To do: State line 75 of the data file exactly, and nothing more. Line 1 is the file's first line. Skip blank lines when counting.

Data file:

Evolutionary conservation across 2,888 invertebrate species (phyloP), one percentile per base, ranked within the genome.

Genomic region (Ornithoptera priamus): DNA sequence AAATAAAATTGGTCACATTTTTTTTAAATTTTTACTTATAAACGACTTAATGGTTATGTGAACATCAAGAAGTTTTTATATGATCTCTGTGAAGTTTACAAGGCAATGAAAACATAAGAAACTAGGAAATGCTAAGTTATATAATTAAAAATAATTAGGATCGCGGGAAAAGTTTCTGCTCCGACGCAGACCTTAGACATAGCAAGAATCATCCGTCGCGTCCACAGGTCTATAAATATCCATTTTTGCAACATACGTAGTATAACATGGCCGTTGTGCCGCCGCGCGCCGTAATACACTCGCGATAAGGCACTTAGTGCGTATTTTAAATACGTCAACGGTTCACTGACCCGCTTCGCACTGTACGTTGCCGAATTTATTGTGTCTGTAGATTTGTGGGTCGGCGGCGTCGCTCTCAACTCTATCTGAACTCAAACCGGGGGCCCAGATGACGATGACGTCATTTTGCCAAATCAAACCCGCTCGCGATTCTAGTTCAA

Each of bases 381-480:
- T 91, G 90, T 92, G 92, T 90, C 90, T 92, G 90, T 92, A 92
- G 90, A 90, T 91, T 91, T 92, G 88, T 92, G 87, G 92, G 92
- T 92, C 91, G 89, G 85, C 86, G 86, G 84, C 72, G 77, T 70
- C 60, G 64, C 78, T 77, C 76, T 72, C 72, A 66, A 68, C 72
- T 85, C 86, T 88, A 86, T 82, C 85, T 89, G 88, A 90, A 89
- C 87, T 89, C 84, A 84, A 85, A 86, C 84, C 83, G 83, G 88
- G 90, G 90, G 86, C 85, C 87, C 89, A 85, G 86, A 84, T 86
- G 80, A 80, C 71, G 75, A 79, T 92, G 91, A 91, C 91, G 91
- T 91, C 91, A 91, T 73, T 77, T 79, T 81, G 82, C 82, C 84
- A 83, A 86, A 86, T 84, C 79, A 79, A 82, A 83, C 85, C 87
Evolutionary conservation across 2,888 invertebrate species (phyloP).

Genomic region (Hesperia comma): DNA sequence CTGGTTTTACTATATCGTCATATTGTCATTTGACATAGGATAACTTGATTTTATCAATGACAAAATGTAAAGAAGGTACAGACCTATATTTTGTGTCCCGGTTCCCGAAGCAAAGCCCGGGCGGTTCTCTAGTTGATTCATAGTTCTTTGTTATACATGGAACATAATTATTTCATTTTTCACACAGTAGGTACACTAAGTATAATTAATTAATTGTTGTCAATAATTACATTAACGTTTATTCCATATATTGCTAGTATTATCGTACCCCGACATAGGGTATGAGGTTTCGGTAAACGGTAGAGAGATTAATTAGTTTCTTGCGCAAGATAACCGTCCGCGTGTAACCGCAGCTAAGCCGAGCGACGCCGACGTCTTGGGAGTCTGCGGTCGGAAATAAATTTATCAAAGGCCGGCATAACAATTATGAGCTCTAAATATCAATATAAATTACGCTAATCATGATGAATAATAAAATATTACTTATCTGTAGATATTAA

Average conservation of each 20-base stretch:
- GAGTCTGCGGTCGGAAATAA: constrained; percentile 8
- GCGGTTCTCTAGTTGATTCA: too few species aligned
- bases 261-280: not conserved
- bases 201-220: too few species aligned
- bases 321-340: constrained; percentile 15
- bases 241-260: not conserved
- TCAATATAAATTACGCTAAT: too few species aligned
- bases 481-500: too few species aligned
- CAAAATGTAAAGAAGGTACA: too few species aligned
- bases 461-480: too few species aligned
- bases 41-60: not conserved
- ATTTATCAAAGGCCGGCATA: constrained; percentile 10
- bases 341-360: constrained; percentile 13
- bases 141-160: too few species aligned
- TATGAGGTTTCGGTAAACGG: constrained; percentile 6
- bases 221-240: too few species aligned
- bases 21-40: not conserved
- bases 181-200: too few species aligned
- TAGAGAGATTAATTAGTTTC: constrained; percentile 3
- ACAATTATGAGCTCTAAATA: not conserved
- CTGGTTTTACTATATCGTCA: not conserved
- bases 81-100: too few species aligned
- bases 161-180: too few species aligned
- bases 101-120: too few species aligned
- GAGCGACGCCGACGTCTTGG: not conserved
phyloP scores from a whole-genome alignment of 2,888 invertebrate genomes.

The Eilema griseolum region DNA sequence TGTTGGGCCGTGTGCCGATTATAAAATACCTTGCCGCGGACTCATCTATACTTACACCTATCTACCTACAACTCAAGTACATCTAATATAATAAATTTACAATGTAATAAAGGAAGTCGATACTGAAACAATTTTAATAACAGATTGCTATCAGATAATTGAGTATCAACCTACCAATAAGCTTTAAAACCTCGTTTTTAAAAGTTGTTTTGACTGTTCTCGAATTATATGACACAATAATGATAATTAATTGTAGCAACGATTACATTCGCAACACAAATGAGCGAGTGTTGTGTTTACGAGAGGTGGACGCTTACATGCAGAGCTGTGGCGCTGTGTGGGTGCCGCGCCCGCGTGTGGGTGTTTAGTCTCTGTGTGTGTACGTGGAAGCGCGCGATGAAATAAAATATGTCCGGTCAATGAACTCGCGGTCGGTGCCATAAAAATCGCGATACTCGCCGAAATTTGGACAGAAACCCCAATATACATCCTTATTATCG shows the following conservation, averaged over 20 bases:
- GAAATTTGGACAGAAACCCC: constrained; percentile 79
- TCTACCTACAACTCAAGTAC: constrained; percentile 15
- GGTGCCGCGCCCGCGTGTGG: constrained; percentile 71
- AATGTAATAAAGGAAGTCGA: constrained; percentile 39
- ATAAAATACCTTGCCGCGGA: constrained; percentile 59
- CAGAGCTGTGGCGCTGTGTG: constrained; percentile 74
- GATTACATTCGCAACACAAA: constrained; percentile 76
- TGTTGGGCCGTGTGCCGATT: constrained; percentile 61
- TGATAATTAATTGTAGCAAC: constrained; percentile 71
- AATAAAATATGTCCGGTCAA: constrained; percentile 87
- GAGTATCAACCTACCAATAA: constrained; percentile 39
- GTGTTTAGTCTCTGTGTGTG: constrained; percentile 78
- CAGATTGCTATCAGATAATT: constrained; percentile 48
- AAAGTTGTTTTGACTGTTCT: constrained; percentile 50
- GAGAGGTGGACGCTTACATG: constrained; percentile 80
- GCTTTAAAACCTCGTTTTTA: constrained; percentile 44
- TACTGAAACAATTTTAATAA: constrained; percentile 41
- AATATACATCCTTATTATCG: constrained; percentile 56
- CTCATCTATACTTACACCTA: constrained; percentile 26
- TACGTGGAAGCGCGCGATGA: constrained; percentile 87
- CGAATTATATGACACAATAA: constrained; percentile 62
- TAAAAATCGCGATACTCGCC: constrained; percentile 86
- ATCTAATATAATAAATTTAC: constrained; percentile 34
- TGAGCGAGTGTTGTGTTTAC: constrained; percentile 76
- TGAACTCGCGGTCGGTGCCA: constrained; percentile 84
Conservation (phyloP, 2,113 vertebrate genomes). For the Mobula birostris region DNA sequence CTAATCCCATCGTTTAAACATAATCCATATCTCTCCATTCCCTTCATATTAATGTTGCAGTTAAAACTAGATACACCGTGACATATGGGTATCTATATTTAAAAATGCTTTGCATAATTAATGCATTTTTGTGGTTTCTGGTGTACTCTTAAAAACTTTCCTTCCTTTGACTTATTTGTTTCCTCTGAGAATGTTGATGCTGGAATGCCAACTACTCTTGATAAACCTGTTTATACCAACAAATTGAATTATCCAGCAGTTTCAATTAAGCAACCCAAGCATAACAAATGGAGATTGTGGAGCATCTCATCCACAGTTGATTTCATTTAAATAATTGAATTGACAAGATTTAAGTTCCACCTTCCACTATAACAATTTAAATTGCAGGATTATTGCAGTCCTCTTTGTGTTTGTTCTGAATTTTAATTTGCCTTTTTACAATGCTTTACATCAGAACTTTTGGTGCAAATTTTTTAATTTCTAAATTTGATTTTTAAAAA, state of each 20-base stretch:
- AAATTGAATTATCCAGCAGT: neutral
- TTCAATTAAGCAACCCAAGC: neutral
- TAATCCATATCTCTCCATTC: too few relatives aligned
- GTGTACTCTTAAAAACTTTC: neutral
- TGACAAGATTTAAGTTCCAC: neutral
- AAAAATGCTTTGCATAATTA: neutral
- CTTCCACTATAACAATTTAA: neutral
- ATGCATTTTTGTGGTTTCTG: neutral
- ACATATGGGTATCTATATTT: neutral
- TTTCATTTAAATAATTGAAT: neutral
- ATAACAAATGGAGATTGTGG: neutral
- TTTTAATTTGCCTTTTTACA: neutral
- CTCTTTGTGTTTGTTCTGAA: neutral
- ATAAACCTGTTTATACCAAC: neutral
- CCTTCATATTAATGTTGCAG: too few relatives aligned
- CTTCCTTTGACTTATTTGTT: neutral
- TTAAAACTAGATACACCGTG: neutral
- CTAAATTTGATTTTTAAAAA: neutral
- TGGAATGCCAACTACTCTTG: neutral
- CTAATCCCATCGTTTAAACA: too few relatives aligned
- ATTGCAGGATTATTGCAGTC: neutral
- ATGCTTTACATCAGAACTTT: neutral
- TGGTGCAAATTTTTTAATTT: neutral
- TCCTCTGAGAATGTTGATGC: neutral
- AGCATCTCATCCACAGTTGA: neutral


- AAAAATGCTTTGCATAATTA: neutral